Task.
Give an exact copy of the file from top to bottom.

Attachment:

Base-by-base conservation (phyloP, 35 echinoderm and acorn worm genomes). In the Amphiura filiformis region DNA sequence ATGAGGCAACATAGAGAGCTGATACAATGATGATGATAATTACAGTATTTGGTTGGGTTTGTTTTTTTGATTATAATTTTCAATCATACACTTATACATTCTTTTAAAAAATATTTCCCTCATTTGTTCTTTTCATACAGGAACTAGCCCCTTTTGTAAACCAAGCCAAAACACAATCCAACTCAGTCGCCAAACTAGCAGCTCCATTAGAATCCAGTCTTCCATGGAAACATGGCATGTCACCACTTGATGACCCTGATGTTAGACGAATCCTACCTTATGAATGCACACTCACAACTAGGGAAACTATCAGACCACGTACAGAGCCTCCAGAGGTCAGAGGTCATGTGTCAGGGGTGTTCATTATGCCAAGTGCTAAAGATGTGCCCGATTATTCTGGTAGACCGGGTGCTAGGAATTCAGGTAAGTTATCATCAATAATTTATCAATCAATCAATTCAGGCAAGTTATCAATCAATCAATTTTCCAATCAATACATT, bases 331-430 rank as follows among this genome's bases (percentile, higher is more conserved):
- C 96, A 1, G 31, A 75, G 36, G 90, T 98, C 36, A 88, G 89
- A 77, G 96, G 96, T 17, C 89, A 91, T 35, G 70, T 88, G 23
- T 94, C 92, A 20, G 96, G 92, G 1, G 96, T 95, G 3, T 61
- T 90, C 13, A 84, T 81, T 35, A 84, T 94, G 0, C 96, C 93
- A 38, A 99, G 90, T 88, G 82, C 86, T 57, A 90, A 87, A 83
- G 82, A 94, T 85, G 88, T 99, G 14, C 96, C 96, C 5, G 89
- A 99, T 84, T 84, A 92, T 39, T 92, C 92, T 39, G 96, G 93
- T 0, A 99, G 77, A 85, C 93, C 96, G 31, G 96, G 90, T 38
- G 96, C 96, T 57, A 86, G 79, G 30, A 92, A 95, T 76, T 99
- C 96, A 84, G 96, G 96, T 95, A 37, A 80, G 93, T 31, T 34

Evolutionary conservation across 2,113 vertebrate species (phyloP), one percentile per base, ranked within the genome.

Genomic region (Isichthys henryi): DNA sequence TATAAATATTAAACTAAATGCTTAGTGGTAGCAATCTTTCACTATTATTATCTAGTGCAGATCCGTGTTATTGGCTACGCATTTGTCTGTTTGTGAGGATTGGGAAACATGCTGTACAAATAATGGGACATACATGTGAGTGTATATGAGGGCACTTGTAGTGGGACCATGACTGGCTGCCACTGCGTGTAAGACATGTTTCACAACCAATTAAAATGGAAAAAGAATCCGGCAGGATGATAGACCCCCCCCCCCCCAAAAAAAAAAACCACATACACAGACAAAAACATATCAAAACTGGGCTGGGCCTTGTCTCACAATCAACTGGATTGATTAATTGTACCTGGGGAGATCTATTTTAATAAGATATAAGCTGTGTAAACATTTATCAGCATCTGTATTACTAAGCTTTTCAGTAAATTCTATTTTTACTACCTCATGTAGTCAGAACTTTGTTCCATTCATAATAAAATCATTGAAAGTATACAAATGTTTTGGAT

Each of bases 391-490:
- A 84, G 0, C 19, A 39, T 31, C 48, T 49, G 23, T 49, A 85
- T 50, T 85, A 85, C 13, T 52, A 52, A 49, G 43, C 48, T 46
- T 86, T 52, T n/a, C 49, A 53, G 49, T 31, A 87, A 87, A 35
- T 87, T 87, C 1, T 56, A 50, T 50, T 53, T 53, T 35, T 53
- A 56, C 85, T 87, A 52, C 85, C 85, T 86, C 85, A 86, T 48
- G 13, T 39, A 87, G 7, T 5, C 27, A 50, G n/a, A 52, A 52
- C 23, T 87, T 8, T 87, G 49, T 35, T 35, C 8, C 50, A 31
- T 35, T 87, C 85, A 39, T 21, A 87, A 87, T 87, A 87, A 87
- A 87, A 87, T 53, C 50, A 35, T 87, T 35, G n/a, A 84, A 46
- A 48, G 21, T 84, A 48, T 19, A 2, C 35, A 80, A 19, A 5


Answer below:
Base-by-base conservation (phyloP, 35 echinoderm and acorn worm genomes). In the Amphiura filiformis region DNA sequence ATGAGGCAACATAGAGAGCTGATACAATGATGATGATAATTACAGTATTTGGTTGGGTTTGTTTTTTTGATTATAATTTTCAATCATACACTTATACATTCTTTTAAAAAATATTTCCCTCATTTGTTCTTTTCATACAGGAACTAGCCCCTTTTGTAAACCAAGCCAAAACACAATCCAACTCAGTCGCCAAACTAGCAGCTCCATTAGAATCCAGTCTTCCATGGAAACATGGCATGTCACCACTTGATGACCCTGATGTTAGACGAATCCTACCTTATGAATGCACACTCACAACTAGGGAAACTATCAGACCACGTACAGAGCCTCCAGAGGTCAGAGGTCATGTGTCAGGGGTGTTCATTATGCCAAGTGCTAAAGATGTGCCCGATTATTCTGGTAGACCGGGTGCTAGGAATTCAGGTAAGTTATCATCAATAATTTATCAATCAATCAATTCAGGCAAGTTATCAATCAATCAATTTTCCAATCAATACATT, bases 331-430 rank as follows among this genome's bases (percentile, higher is more conserved):
- C 96, A 1, G 31, A 75, G 36, G 90, T 98, C 36, A 88, G 89
- A 77, G 96, G 96, T 17, C 89, A 91, T 35, G 70, T 88, G 23
- T 94, C 92, A 20, G 96, G 92, G 1, G 96, T 95, G 3, T 61
- T 90, C 13, A 84, T 81, T 35, A 84, T 94, G 0, C 96, C 93
- A 38, A 99, G 90, T 88, G 82, C 86, T 57, A 90, A 87, A 83
- G 82, A 94, T 85, G 88, T 99, G 14, C 96, C 96, C 5, G 89
- A 99, T 84, T 84, A 92, T 39, T 92, C 92, T 39, G 96, G 93
- T 0, A 99, G 77, A 85, C 93, C 96, G 31, G 96, G 90, T 38
- G 96, C 96, T 57, A 86, G 79, G 30, A 92, A 95, T 76, T 99
- C 96, A 84, G 96, G 96, T 95, A 37, A 80, G 93, T 31, T 34

Evolutionary conservation across 2,113 vertebrate species (phyloP), one percentile per base, ranked within the genome.

Genomic region (Isichthys henryi): DNA sequence TATAAATATTAAACTAAATGCTTAGTGGTAGCAATCTTTCACTATTATTATCTAGTGCAGATCCGTGTTATTGGCTACGCATTTGTCTGTTTGTGAGGATTGGGAAACATGCTGTACAAATAATGGGACATACATGTGAGTGTATATGAGGGCACTTGTAGTGGGACCATGACTGGCTGCCACTGCGTGTAAGACATGTTTCACAACCAATTAAAATGGAAAAAGAATCCGGCAGGATGATAGACCCCCCCCCCCCCAAAAAAAAAAACCACATACACAGACAAAAACATATCAAAACTGGGCTGGGCCTTGTCTCACAATCAACTGGATTGATTAATTGTACCTGGGGAGATCTATTTTAATAAGATATAAGCTGTGTAAACATTTATCAGCATCTGTATTACTAAGCTTTTCAGTAAATTCTATTTTTACTACCTCATGTAGTCAGAACTTTGTTCCATTCATAATAAAATCATTGAAAGTATACAAATGTTTTGGAT

Each of bases 391-490:
- A 84, G 0, C 19, A 39, T 31, C 48, T 49, G 23, T 49, A 85
- T 50, T 85, A 85, C 13, T 52, A 52, A 49, G 43, C 48, T 46
- T 86, T 52, T n/a, C 49, A 53, G 49, T 31, A 87, A 87, A 35
- T 87, T 87, C 1, T 56, A 50, T 50, T 53, T 53, T 35, T 53
- A 56, C 85, T 87, A 52, C 85, C 85, T 86, C 85, A 86, T 48
- G 13, T 39, A 87, G 7, T 5, C 27, A 50, G n/a, A 52, A 52
- C 23, T 87, T 8, T 87, G 49, T 35, T 35, C 8, C 50, A 31
- T 35, T 87, C 85, A 39, T 21, A 87, A 87, T 87, A 87, A 87
- A 87, A 87, T 53, C 50, A 35, T 87, T 35, G n/a, A 84, A 46
- A 48, G 21, T 84, A 48, T 19, A 2, C 35, A 80, A 19, A 5